The astonishingly well-preserved blood from a 10,000-year-old frozen mammoth could lead to mammoth stem cells, said Ian Wilmut, the scientist responsible for Dolly, the world’s first cloned animal -- and might ultimately lead to a cloned mammoth.
There are several hurdles to such a venture, of course, and it may ultimately prove unsuccessful.
But Wilmut’s weight lends credibility to the growing possibility of bringing back the mammoth -- the “de-extinction” of a long-lost species.
'If there are reasonable prospects of them being healthy, we should do it.'
- Ian Wilmut, emeritus professor at the MRC Center for Regenerative Medicine at University of Edinburgh
"I think it should be done as long as we can provide great care for the animal,” Wilmut told The Guardian. “If there are reasonable prospects of them being healthy, we should do it. We can learn a lot about them," he said.
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In an essay on The Conversation, Wilmut spelled out the two main methods for turning an ancient pile of mammoth bones and blood into a living, breathing creature. The two he focused on were the use of elephant eggs to grow an embryo -- similar to the process that led to Dolly -- and the creation of embryonic mammoth stem cells.
“Stem cells of this type can also be induced to form gametes. If the cells were from a female, this might provide an alternative source of eggs for use in research, and perhaps in breeding, including the cloning of mammoths,” Wilmut wrote.
Wilmut, emeritus professor at the MRC Center for Regenerative Medicine at University of Edinburgh, made headlines in 1996 when he and his colleagues cloned Dolly the sheep. Their technique involved injecting DNA into a special egg cell and transferring the product into a third sheep, which carried the egg to term. While Dolly lived a brief life, dying in 2003, her very existence was hailed as a medical marvel.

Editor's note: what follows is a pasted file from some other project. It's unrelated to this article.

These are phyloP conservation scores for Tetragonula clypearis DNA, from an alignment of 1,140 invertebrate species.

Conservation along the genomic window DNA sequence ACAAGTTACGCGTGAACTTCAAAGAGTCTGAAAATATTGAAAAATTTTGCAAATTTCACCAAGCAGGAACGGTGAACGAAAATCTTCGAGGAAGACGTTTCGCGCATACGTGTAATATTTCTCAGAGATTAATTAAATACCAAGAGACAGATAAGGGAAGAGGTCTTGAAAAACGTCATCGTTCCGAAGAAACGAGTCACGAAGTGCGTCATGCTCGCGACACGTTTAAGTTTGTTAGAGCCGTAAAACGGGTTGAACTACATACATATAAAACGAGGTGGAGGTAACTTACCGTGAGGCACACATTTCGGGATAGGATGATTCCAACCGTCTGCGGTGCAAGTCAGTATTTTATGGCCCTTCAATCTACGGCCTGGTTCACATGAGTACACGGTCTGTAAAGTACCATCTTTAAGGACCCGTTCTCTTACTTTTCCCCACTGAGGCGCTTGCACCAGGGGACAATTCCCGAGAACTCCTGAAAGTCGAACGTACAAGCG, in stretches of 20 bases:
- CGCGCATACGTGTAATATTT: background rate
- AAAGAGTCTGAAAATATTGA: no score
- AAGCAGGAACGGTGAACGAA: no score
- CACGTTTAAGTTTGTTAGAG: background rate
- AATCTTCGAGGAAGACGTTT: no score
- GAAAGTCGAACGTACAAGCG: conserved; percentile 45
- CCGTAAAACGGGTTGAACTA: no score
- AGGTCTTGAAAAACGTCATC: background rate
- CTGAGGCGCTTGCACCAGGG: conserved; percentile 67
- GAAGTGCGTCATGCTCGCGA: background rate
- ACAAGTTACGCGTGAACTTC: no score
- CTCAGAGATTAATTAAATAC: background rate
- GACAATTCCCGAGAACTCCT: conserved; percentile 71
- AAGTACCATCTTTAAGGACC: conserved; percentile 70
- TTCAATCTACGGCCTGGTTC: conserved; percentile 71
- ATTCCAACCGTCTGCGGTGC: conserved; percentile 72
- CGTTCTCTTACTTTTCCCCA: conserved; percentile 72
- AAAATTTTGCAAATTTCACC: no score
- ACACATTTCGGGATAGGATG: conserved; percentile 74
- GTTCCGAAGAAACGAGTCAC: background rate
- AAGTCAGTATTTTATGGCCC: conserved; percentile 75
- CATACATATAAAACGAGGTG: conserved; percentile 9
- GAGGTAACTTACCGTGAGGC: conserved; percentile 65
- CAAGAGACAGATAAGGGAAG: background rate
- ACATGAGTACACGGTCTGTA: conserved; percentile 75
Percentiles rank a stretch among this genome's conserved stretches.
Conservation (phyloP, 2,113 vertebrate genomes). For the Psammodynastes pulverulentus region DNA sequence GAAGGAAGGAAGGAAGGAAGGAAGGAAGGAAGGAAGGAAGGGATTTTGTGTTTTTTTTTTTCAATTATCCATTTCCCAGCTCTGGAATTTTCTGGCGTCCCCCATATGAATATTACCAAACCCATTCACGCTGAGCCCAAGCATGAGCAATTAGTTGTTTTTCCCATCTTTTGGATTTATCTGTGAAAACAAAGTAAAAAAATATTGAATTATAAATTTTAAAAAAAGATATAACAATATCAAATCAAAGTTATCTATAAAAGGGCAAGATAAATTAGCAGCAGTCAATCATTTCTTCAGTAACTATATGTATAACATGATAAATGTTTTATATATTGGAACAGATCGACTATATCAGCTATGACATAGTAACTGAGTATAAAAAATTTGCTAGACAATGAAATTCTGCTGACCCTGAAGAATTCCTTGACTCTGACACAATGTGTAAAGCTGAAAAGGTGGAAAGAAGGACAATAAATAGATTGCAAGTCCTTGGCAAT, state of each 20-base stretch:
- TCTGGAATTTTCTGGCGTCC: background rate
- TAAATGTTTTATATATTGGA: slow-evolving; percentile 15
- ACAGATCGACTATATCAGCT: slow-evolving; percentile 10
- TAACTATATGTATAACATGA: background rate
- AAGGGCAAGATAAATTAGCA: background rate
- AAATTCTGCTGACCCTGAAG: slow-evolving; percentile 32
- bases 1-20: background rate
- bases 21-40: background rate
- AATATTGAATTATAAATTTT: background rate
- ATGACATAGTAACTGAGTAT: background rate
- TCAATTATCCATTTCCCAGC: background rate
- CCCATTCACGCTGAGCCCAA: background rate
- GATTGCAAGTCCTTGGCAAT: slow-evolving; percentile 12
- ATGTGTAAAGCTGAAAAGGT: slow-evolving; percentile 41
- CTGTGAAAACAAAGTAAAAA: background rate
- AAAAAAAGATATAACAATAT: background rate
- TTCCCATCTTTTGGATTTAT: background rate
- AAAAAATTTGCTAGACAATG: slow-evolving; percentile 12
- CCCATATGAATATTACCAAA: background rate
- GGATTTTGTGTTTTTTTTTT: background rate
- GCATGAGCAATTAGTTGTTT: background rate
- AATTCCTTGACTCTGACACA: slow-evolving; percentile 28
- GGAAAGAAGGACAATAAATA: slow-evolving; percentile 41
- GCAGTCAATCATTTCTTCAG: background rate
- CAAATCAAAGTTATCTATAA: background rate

That such a noted scientist could even discuss the process of bringing back the mammoth stems from an astonishing find on a remote Russian island in the Arctic Ocean: blood so well preserved that it flowed freely from a 10,000- to 15,000-year-old creature.
“The fragments of muscle tissues, which we’ve found out of the body, have a natural red color of fresh meat. The reason for such preservation is that the lower part of the body was underlying in pure ice, and the upper part was found in the middle of tundra,” said Semyon Grigoriev, the head of the expedition and chairman of the Mammoth Museum, after announcing the discovery.
Wooly mammoths are thought to have died out around 10,000 years ago, although scientists think small groups of them lived longer in Alaska and on Russia's Wrangel Island off the Siberian coast.
A growing chorus of scientists have been targeting the mammoth for so called “de-extinction” in recent years, at the same time that others argue against tampering with Mother Nature’s plans. Bringing back a dead species raises a host of issues, wrote two ethicists recently.
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"The critical ethical issue in re-creating extinct species, or in creating new kinds of animals, is to first determine through careful scientific study what is in their interests and to ensure that they live good lives in the world in which they are create," wrote Julian Savulescu, who studies ethics at Monash University, and Russell Powell, a philosophy professor at Boston University.
"If we are confident that a cognitively sophisticated organism, such as a mammoth, would lead a good life, this may provide moral reasons to create it — whether or not that animal is a clone of a member of an extinct lineage."